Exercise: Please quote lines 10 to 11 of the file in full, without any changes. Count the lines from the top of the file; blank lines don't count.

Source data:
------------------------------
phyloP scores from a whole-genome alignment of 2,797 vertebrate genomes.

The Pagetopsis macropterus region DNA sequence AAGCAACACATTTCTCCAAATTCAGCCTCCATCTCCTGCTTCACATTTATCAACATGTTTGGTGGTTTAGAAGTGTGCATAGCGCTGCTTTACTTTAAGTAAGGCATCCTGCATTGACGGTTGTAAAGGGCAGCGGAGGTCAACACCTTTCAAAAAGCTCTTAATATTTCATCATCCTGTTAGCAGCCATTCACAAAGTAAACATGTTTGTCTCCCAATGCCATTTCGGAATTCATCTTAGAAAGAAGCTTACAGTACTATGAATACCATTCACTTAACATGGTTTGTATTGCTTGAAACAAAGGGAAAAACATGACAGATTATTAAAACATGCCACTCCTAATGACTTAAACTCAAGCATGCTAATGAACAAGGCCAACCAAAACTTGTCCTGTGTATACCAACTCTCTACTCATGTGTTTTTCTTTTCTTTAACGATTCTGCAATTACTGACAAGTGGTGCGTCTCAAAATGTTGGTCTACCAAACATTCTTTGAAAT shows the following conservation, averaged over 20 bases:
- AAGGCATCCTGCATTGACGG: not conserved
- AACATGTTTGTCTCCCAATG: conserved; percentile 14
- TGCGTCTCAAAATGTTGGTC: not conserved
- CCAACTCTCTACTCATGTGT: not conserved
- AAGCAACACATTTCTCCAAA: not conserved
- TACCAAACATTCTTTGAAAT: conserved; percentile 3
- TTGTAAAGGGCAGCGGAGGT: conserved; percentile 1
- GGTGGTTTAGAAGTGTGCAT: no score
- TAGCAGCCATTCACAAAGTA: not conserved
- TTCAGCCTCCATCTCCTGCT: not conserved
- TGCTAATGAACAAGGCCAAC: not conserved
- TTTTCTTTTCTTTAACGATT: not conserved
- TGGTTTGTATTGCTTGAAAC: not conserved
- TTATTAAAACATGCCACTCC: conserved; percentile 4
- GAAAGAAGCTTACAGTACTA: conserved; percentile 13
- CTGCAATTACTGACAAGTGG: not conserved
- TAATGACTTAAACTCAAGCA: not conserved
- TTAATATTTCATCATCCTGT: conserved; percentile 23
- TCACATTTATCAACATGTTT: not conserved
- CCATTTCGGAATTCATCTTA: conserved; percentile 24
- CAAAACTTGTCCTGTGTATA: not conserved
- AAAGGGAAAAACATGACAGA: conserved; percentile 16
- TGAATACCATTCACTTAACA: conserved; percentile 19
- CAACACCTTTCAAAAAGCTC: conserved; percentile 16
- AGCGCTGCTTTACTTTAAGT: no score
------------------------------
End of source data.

- GGTGGTTTAGAAGTGTGCAT: no score
- TAGCAGCCATTCACAAAGTA: not conserved